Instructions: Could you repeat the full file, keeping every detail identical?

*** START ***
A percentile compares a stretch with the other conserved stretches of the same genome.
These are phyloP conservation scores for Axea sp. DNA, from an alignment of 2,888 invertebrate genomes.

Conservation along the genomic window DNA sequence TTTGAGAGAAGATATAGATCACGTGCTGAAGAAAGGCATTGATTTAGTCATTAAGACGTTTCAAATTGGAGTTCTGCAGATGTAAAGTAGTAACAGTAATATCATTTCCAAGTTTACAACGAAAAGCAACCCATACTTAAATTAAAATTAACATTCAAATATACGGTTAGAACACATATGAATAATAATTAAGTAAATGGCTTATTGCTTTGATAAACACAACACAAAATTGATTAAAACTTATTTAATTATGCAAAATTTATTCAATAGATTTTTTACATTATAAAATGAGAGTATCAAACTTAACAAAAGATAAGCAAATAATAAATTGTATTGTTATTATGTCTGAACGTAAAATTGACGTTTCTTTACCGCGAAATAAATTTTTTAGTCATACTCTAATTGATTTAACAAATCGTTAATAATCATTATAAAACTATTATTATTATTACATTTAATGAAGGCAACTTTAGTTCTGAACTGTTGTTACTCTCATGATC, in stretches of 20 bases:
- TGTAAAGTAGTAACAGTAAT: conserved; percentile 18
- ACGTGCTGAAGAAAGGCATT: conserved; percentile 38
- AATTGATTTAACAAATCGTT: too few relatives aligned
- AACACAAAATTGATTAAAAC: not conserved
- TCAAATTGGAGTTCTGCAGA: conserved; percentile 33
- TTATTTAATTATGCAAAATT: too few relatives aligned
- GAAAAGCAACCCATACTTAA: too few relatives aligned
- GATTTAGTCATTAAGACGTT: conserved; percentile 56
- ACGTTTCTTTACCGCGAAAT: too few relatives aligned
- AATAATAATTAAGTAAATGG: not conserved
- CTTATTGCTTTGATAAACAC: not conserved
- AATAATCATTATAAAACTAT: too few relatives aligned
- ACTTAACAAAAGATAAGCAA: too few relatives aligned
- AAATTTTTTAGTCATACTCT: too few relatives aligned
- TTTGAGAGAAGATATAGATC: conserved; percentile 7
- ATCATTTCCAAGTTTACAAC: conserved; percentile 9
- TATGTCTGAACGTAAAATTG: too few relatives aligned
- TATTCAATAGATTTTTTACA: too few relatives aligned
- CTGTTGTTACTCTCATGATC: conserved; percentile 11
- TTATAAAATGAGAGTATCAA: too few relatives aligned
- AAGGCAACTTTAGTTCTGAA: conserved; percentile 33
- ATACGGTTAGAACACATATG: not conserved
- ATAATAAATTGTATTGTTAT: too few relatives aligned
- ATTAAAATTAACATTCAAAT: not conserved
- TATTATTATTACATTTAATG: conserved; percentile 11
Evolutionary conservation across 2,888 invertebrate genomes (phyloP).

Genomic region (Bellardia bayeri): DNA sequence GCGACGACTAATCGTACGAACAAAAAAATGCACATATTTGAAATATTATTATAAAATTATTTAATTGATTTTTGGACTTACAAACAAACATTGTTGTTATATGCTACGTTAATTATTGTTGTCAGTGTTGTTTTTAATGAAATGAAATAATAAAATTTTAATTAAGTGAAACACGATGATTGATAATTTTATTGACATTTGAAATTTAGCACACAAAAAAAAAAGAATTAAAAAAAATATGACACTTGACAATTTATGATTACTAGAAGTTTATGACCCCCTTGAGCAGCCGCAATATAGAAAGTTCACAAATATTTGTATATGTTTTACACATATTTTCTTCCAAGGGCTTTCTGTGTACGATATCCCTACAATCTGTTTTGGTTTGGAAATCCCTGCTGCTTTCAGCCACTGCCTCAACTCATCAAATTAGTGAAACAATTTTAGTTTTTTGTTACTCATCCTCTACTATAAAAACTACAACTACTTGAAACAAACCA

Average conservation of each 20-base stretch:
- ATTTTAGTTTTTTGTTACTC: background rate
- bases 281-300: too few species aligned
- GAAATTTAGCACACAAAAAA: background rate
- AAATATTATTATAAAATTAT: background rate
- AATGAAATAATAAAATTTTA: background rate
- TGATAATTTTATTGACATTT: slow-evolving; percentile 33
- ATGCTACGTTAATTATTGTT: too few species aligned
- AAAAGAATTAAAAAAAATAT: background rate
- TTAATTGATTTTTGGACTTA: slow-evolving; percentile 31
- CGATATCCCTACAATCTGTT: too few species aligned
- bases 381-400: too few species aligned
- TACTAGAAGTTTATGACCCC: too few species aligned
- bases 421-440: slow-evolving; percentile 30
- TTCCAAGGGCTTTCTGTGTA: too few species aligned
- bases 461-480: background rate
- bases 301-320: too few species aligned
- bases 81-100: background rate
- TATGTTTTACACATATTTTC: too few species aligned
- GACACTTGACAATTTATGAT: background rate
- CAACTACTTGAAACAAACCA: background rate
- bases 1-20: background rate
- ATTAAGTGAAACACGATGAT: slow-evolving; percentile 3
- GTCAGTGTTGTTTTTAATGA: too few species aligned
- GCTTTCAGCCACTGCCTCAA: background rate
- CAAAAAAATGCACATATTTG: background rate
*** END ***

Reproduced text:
A percentile compares a stretch with the other conserved stretches of the same genome.
These are phyloP conservation scores for Axea sp. DNA, from an alignment of 2,888 invertebrate genomes.

Conservation along the genomic window DNA sequence TTTGAGAGAAGATATAGATCACGTGCTGAAGAAAGGCATTGATTTAGTCATTAAGACGTTTCAAATTGGAGTTCTGCAGATGTAAAGTAGTAACAGTAATATCATTTCCAAGTTTACAACGAAAAGCAACCCATACTTAAATTAAAATTAACATTCAAATATACGGTTAGAACACATATGAATAATAATTAAGTAAATGGCTTATTGCTTTGATAAACACAACACAAAATTGATTAAAACTTATTTAATTATGCAAAATTTATTCAATAGATTTTTTACATTATAAAATGAGAGTATCAAACTTAACAAAAGATAAGCAAATAATAAATTGTATTGTTATTATGTCTGAACGTAAAATTGACGTTTCTTTACCGCGAAATAAATTTTTTAGTCATACTCTAATTGATTTAACAAATCGTTAATAATCATTATAAAACTATTATTATTATTACATTTAATGAAGGCAACTTTAGTTCTGAACTGTTGTTACTCTCATGATC, in stretches of 20 bases:
- TGTAAAGTAGTAACAGTAAT: conserved; percentile 18
- ACGTGCTGAAGAAAGGCATT: conserved; percentile 38
- AATTGATTTAACAAATCGTT: too few relatives aligned
- AACACAAAATTGATTAAAAC: not conserved
- TCAAATTGGAGTTCTGCAGA: conserved; percentile 33
- TTATTTAATTATGCAAAATT: too few relatives aligned
- GAAAAGCAACCCATACTTAA: too few relatives aligned
- GATTTAGTCATTAAGACGTT: conserved; percentile 56
- ACGTTTCTTTACCGCGAAAT: too few relatives aligned
- AATAATAATTAAGTAAATGG: not conserved
- CTTATTGCTTTGATAAACAC: not conserved
- AATAATCATTATAAAACTAT: too few relatives aligned
- ACTTAACAAAAGATAAGCAA: too few relatives aligned
- AAATTTTTTAGTCATACTCT: too few relatives aligned
- TTTGAGAGAAGATATAGATC: conserved; percentile 7
- ATCATTTCCAAGTTTACAAC: conserved; percentile 9
- TATGTCTGAACGTAAAATTG: too few relatives aligned
- TATTCAATAGATTTTTTACA: too few relatives aligned
- CTGTTGTTACTCTCATGATC: conserved; percentile 11
- TTATAAAATGAGAGTATCAA: too few relatives aligned
- AAGGCAACTTTAGTTCTGAA: conserved; percentile 33
- ATACGGTTAGAACACATATG: not conserved
- ATAATAAATTGTATTGTTAT: too few relatives aligned
- ATTAAAATTAACATTCAAAT: not conserved
- TATTATTATTACATTTAATG: conserved; percentile 11
Evolutionary conservation across 2,888 invertebrate genomes (phyloP).

Genomic region (Bellardia bayeri): DNA sequence GCGACGACTAATCGTACGAACAAAAAAATGCACATATTTGAAATATTATTATAAAATTATTTAATTGATTTTTGGACTTACAAACAAACATTGTTGTTATATGCTACGTTAATTATTGTTGTCAGTGTTGTTTTTAATGAAATGAAATAATAAAATTTTAATTAAGTGAAACACGATGATTGATAATTTTATTGACATTTGAAATTTAGCACACAAAAAAAAAAGAATTAAAAAAAATATGACACTTGACAATTTATGATTACTAGAAGTTTATGACCCCCTTGAGCAGCCGCAATATAGAAAGTTCACAAATATTTGTATATGTTTTACACATATTTTCTTCCAAGGGCTTTCTGTGTACGATATCCCTACAATCTGTTTTGGTTTGGAAATCCCTGCTGCTTTCAGCCACTGCCTCAACTCATCAAATTAGTGAAACAATTTTAGTTTTTTGTTACTCATCCTCTACTATAAAAACTACAACTACTTGAAACAAACCA

Average conservation of each 20-base stretch:
- ATTTTAGTTTTTTGTTACTC: background rate
- bases 281-300: too few species aligned
- GAAATTTAGCACACAAAAAA: background rate
- AAATATTATTATAAAATTAT: background rate
- AATGAAATAATAAAATTTTA: background rate
- TGATAATTTTATTGACATTT: slow-evolving; percentile 33
- ATGCTACGTTAATTATTGTT: too few species aligned
- AAAAGAATTAAAAAAAATAT: background rate
- TTAATTGATTTTTGGACTTA: slow-evolving; percentile 31
- CGATATCCCTACAATCTGTT: too few species aligned
- bases 381-400: too few species aligned
- TACTAGAAGTTTATGACCCC: too few species aligned
- bases 421-440: slow-evolving; percentile 30
- TTCCAAGGGCTTTCTGTGTA: too few species aligned
- bases 461-480: background rate
- bases 301-320: too few species aligned
- bases 81-100: background rate
- TATGTTTTACACATATTTTC: too few species aligned
- GACACTTGACAATTTATGAT: background rate
- CAACTACTTGAAACAAACCA: background rate
- bases 1-20: background rate
- ATTAAGTGAAACACGATGAT: slow-evolving; percentile 3
- GTCAGTGTTGTTTTTAATGA: too few species aligned
- GCTTTCAGCCACTGCCTCAA: background rate
- CAAAAAAATGCACATATTTG: background rate